When is a bonus not a bonus? When you fail to think about what that extra income will mean to your overall finances.
I don’t mean to spoil the fun. Bonuses, particularly if they recognize your great performance during the year, are rewarding in a number of ways beyond money. It means your work is being noticed and you might rise higher in the organization – always a good thing.
However, in many organizations, bonus compensation has developed and transformed to a new entity, very different from how it was a generation ago. So before you book your dream trip to an exotic beachfront resort, take a closer look.
According to human resources and management consulting firm Aon Hewitt, (http://www.aon.com/human-capital-consulting/), some 90 percent of employers have either implemented or are considering something called “variable pay systems” that mean a greater reliance on “incentives, bonuses and cash awards,” to reward high-performing employees.
Employers are signing on because it helps them slow the growth of overall payroll, which is the biggest fixed cost in any business. It also offers a way to boost performance among workers at all levels.
What do one-time bonuses or a conversion to a variable-pay system mean for you? Potentially, this could result in changes to your tax situation, the overall value of your employer- and government-based benefits and therefore, your long-term financial picture. Here are some questions to ask:
What kind of bonus is it? Make sure you understand whether a bonus is a one-time award or a shift to an ongoing bonus system. This is a money and a career question. If you are going to be evaluated under new benchmarks and measurements for work you’ve done every day, you should fully understand these new guidelines and how you can maximize them in your best interest.
Get qualified advice. A one-time bonus or a long-term change in the way you’re being compensated is an important financial event. Consider speaking with a qualified financial planner or tax expert about any bonus news you receive and see how they think you should handle the money. Keep in mind that the Internal Revenue Service generally considers bonuses as supplemental wages that can be taxed at a higher rate. Check IRS Publication 15 for more detail. Keep in mind that your salary level – not extra money you get from bonuses or other incentives – provides the basis for calculating your employee benefits and what a lender might offer for mortgages or other credit. In some cases, it might be better to save or invest that bonus than to spend it outright.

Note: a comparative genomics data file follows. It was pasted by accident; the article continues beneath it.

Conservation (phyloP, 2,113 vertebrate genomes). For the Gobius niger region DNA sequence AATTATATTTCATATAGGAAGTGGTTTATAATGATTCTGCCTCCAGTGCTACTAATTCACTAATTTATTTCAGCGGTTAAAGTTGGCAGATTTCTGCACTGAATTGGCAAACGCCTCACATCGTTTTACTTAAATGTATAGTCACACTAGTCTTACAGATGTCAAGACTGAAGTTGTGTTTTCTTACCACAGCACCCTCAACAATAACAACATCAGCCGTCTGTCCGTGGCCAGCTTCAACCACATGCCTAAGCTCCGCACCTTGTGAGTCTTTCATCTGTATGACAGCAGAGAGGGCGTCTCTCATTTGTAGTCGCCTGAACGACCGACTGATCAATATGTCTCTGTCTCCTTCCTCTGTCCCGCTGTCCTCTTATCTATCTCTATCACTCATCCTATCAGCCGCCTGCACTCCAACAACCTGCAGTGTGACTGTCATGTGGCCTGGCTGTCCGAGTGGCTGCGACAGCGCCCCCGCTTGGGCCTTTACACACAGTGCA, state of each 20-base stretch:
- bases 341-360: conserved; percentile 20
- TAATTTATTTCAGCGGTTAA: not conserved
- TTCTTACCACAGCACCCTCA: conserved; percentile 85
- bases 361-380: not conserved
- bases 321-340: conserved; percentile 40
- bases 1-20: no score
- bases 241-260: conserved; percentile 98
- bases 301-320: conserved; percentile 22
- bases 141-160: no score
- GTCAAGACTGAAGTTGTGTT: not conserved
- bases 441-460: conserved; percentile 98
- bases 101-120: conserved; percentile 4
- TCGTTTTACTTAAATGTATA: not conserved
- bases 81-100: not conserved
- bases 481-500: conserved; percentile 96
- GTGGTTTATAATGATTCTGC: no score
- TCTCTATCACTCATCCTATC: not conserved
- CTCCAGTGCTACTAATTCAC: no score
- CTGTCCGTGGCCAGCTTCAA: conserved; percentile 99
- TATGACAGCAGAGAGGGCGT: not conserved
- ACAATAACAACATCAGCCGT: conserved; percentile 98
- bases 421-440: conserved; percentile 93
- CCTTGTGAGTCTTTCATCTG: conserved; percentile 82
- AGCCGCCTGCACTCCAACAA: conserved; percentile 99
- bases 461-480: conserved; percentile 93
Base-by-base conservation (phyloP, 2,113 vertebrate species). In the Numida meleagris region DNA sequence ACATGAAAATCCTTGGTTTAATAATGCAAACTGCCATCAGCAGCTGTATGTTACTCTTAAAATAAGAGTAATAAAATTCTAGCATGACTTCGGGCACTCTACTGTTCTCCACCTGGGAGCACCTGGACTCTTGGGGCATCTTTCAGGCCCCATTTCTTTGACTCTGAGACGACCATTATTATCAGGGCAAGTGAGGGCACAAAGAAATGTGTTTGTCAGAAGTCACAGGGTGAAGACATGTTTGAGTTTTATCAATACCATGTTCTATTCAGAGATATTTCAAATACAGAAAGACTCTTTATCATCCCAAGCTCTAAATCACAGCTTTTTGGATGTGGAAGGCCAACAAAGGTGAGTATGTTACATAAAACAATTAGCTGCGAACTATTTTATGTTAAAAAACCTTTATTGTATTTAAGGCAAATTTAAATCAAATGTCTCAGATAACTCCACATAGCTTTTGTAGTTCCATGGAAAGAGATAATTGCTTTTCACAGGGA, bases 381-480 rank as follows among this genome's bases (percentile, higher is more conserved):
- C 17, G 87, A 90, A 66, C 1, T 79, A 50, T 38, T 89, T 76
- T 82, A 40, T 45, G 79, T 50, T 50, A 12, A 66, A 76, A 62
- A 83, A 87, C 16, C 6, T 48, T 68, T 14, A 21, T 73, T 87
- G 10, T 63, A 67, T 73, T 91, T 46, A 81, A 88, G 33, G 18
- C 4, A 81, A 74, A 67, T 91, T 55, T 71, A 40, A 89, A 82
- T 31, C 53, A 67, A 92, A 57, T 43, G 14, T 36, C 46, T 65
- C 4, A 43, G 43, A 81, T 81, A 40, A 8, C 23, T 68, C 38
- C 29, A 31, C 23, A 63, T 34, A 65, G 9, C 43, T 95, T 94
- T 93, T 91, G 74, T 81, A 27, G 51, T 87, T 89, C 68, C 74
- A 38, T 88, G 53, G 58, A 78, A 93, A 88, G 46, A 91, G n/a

Ask questions. Read any paperwork that accompanies your bonus information, write down questions and take them to your employer’s designated human resource representative or manager directly.
Be practical, but don’t forget the fun. Consider treating your bonus like your paycheck – evaluate what essential needs should to be addressed first and figure out what you can spend for fun.
Make a change if you need to. As more employers adopt variable pay and performance grading systems, consider issues beyond the money. For example, if you are doing work you love, will meeting new performance targets change how you feel about your job? Are you ready to take on the challenges of a workplace where you’re graded and evaluated in a different way than you are used to? In some environments, new employee compensation methods can be liberating and financially rewarding; in others, it can make it tougher to stay. See where you stand, and if changing jobs might be worthwhile, consider looking for a better opportunity (http://www.practicalmoneyskills.com/personalfinance/lifeevents/work/landingjob.php).
Bottom line: The way workers are being paid is changing. It’s important to understand how one-time or annual bonuses might affect your long-term finances.
Nathaniel Sillin directs Visa’s financial education programs. To follow Practical Money Skills on Twitter: www.twitter.com/PracticalMoney.